We help people with disabilities achieve financial, social and psychological independence. Isn’t this the responsibility that is fulfilled by companies that are the public institutions of society?

A bakery business that began with a fateful meeting

  • ─ Could you tell us the story behind the beginning of Swan Bakery?
  • In 1998, when the foundation was in its fifth year, it was considering launching in a business where disabled individuals could work. Around that time, Mr. Ogura attended a dialogue event where he met Seiichi Takaki, then president of Takaki Bakery that has branches of Andersen and Little Mermaid around the country.
    Mr. Ogura was trying to devise a product that consumers would need as the key to business success, and he came upon bread that is consumed at home daily as the perfect product.
    He gained understanding and cooperation from Mr. Takaki who agreed to provide frozen bread dough developed by his company. That was the beginning of the Swan Bakery that would sell freshly baked homemade bread.
  • ─ Do you use any special schemes to make the work easier for those with disabilities?
  • A very high level of skill is needed for one person to carry out all steps in the bread making process alone. We break up the process and divide roles among staff so they can take on the part of the work that suits their characteristics.

    Then, when someone masters a certain part, they try another one. Going through this process, they slowly increase what they can do and can actually sense their own growth.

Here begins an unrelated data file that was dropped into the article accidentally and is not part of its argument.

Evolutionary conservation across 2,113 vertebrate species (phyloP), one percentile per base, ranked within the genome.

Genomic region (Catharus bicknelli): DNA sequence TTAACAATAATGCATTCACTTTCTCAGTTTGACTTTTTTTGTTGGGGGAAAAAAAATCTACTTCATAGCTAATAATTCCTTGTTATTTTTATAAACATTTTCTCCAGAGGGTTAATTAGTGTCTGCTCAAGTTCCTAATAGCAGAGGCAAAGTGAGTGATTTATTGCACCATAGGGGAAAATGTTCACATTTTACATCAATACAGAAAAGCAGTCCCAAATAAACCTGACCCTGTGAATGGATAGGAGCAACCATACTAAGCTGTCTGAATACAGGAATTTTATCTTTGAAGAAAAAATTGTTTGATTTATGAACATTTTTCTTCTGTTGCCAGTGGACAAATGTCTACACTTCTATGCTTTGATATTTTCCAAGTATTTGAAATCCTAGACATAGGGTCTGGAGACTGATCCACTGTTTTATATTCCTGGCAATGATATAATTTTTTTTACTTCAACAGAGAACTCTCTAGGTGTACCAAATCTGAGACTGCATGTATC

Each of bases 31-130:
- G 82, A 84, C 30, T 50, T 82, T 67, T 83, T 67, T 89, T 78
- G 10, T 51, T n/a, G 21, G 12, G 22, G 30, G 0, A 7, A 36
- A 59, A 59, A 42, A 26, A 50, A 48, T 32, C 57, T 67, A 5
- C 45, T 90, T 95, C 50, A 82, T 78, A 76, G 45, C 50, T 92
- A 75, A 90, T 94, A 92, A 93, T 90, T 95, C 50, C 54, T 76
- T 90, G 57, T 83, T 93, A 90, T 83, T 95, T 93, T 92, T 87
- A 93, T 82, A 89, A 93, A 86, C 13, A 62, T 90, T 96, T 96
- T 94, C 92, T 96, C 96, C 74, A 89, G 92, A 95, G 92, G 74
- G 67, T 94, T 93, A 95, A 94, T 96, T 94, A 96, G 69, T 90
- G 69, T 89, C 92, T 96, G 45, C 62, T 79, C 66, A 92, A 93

Bread from Swan Bakery

Continue believing in their growth

  • ─ It is nice to watch staff grow and develop.
  • One employee tried to take on the task of assembling madeleine boxes, but no matter how hard he tried, day after day went by and he could not get the shape right. His parents had already given up.
    Well, three months and three days after starting, he finally figured out how to assemble the box. He was so happy that he would not stop making them, even when told it was enough, and just kept making more and more. The employee that was training him broke down in tears.

    How far can our employees believe in the potential of such individuals with disabilities? This takes patience and is not efficient. However, I think that for companies that play a role as society’s public institutions, it is acceptable to pay out some costs for a mere 2% that is the designated employment rate.
  • ─ What type of shared awareness do you encourage in the staff?
  • 「In particular, we convey to them to “praise, believe in and continue providing support,” “work together without leaving anyone behind” and “enjoy your work.”
    At Swan, we do not distinguish between those with disabilities and those without. We learn each person’s characteristics, like “so-and-so is good at X” and “so-and-so is not so good at Y,” and have staff help each other out. If you put 5 to 10 people together, you will make a chain of strong points and can have each person work at what they excel.
    We also try to avoid saying that someone “has a disability.” They did not choose to be born with one.